I would consider this a wall guitar. It's a Ferrari with a Ford engine and dodge transmission inside.
This was the first guitar that I had bought with my own money when I was 16 years old. Initially, I was on my way to buying an Epiphone Casino, however a used 2005 MIK Epiphone Sheraton 2 appeared for sale locally at £220. I actually knew the seller, and I had in fact seen and heard the guitar in action as part of the band performing the music for the school production. It came with a hard-case and the seller kindly dropped the price to £200. I bought the guitar, and whilst I still wish that I had saved up a little bit more for the Casino, my Epiphone Sheraton has been used live and in the studio, and it works great for the medium gain rock and roll sounds that me and my band have been going with. One of the best semi-hollows you can ever buy, and for the price, one of the best value guitars out there.
Of all the 335 inspired guitars this turned out to be my favorite. If you're only playing solid body guitars & wanna try out a semi-hollow body but don't have the cash or want to fork out for the 335 (retails about $2600 I think? Despite that the cost of manufacture is around 800) you could do a lot worse. It plays great, you can get great tones & textures outta it, & it won't break the bank if you'd just like to see how you like the semi-hollow body family I'd say go for it.
The tone of a real 335 is spectacular & id love to own one-don't get me wrong. I just really doubt that I'd sell this one if I did. It's got its own character & gets played regularly. Kinda like the made in Mexico Strats & Teles that have gained a following in the past. Lots of "pros" also play this guy despite having no lack of options or cash. The Edge is the only one I can think of off the top of my head tho I know there are more.
All that said I'd happily recommend anyone try one. They're not hard to find & id bet you'll dig it. Played my today.
This guitar can really roar. Cleans up very nicely w/ the neck pickup - good deal of definition (especially for a semi-hollow) at the bridge. Exactly the tones you'd expect to hear from a semi. Had a ton of wiring and pickup issues, though.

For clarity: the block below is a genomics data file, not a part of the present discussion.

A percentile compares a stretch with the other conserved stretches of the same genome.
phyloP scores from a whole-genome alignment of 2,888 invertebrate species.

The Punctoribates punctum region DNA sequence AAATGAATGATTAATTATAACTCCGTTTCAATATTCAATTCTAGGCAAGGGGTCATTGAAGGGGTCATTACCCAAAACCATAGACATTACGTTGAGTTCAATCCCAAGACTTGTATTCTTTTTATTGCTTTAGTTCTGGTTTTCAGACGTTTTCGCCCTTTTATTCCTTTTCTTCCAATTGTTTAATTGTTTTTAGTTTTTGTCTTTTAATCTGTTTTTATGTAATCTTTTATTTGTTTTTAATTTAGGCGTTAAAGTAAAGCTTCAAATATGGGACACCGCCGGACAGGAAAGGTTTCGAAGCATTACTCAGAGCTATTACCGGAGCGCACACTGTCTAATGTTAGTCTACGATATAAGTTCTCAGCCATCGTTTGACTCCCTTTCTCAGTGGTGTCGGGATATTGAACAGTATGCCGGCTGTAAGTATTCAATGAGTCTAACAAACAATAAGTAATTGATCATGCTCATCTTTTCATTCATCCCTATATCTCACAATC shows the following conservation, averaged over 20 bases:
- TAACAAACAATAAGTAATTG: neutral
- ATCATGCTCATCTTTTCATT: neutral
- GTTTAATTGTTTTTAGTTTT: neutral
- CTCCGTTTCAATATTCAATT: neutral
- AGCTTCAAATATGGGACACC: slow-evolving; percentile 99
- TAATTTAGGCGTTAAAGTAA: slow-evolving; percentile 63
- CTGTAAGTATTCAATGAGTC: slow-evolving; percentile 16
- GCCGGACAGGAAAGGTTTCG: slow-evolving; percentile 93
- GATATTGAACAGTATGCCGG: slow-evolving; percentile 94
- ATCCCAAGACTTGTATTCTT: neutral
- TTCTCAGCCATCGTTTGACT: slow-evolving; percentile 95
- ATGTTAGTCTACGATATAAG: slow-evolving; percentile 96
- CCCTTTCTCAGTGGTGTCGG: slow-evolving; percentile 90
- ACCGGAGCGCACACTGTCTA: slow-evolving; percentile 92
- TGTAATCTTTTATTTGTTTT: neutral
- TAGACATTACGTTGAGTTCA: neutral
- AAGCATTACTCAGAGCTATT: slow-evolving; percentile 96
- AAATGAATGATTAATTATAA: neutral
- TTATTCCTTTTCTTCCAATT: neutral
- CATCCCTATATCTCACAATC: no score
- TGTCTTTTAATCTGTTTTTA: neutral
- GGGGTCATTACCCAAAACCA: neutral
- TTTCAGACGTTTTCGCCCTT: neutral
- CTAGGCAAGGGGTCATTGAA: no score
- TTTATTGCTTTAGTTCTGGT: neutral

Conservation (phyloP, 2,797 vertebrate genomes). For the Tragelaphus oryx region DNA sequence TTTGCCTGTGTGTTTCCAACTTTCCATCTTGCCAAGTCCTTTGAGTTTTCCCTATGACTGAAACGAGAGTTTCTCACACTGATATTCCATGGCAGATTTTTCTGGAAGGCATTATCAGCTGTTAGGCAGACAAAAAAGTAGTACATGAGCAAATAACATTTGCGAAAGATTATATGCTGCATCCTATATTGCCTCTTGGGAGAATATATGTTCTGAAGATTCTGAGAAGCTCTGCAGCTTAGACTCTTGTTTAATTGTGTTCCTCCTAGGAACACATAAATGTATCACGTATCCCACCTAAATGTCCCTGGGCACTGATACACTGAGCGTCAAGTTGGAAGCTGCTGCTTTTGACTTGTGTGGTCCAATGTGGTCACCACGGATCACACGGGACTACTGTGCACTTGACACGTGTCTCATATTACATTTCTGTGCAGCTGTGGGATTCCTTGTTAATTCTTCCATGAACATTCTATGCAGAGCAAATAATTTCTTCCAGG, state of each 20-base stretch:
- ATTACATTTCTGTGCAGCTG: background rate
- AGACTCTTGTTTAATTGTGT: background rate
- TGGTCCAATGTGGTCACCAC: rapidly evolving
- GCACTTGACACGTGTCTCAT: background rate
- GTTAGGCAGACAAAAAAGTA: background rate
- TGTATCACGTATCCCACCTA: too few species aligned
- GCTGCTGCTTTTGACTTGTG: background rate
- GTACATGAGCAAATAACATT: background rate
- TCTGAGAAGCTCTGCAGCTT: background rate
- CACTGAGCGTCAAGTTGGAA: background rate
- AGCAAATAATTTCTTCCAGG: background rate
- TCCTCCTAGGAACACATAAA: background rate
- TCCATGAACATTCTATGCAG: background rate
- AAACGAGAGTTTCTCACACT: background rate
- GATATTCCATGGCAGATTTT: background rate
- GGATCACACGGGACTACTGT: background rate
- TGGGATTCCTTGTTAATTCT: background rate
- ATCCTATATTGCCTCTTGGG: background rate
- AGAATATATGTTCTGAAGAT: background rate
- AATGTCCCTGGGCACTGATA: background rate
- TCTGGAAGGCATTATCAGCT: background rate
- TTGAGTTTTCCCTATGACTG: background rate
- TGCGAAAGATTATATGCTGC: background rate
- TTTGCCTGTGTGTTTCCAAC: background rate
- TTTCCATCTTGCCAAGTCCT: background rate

I changed the original pickups with some Gibson '57, and I had a big surprise about how little was the sound change on this Sheraton. I've played a lot this guitar with a guy playing a genuine 1967 Gibson 335 dot. The 335 is lighter, and has a great feel. And a good smell. But on the same amp the two guitars, with the same settings, sounded identical for an external listener. So, the great difference isn't a matter of sound, but a matter of feel. You can play this Epiphone, or you can make love with a vintage Gibson 335.
Picked this guy up used for about 3-bones. Replaced the pups with burstbuckers and this thing sounds as good as anyother guitar I have! Only draw back is that I have to reset the neck every year or so.
This must be one of the most beautiful guitars ever built. Unfortunately it doesn't sound like it. The stock pickups are muddy, electronics are cheap. When you swap out the electronics you have yourself a 98% Gibson.
This is a fantastically valued guitar. It has a great sound and can do just about any genre IMO. It's not "better than a Gibson" as some reviews tout, but it's still a great value.
I have upgraded almost everything on this guitar. I put in a black graphtech nut, SH-4 JB for the bridge and SH-2n Jazz Model for the neck, 500K Dimarzio pots, gibson speed knobs.
Stock, this guitar is pretty, but sounds like shit. So buy one used and upgrade for an insane value. This guitar sounds amazing now!